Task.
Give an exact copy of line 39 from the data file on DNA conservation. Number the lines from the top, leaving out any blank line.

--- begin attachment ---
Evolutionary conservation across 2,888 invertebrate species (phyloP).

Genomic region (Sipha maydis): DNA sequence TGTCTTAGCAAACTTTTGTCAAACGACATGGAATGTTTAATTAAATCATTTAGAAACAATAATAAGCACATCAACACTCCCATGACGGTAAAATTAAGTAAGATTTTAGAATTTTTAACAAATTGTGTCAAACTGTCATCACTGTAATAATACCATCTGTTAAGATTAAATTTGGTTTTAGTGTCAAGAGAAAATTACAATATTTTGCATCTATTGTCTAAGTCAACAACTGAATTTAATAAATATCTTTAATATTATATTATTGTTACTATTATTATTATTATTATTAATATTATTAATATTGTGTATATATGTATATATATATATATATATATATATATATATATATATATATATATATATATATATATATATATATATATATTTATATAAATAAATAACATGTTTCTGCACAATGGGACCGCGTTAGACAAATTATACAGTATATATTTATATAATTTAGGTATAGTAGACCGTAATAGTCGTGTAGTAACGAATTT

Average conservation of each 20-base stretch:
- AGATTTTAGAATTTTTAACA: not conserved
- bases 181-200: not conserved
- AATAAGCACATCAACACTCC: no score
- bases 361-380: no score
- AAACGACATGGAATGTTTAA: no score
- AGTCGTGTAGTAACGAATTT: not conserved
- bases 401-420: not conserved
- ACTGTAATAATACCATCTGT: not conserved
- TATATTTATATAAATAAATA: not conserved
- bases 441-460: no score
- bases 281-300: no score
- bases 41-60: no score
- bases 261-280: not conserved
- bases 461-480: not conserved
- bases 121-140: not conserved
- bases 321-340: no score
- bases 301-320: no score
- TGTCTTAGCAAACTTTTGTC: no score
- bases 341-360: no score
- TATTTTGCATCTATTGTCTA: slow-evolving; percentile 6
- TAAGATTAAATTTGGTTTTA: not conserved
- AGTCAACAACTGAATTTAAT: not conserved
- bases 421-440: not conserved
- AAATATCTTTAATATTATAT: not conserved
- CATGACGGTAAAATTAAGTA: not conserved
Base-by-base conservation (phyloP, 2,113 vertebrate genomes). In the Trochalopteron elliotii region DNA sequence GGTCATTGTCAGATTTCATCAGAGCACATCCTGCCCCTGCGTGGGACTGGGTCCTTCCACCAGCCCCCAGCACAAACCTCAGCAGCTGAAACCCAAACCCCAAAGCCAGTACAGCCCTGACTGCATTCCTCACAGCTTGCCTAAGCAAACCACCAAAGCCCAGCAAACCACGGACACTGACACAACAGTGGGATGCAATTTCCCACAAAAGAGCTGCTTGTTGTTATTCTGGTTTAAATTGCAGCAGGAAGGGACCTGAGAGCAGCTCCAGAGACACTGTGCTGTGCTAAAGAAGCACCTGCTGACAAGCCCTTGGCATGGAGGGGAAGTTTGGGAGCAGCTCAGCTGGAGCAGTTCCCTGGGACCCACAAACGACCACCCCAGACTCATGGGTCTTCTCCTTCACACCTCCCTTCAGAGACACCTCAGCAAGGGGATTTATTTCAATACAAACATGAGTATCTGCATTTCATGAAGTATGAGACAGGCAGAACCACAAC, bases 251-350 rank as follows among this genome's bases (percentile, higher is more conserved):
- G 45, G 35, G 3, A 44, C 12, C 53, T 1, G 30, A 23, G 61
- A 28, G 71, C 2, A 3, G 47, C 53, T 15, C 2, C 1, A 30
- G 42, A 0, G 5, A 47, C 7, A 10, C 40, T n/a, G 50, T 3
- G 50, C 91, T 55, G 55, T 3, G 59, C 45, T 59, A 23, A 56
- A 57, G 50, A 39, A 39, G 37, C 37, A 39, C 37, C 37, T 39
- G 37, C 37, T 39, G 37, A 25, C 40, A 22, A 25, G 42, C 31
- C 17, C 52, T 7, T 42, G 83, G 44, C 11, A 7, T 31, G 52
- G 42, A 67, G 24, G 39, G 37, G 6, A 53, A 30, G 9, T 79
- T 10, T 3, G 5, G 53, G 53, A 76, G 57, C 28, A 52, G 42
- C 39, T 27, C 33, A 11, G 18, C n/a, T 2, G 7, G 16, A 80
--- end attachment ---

- C 39, T 27, C 33, A 11, G 18, C n/a, T 2, G 7, G 16, A 80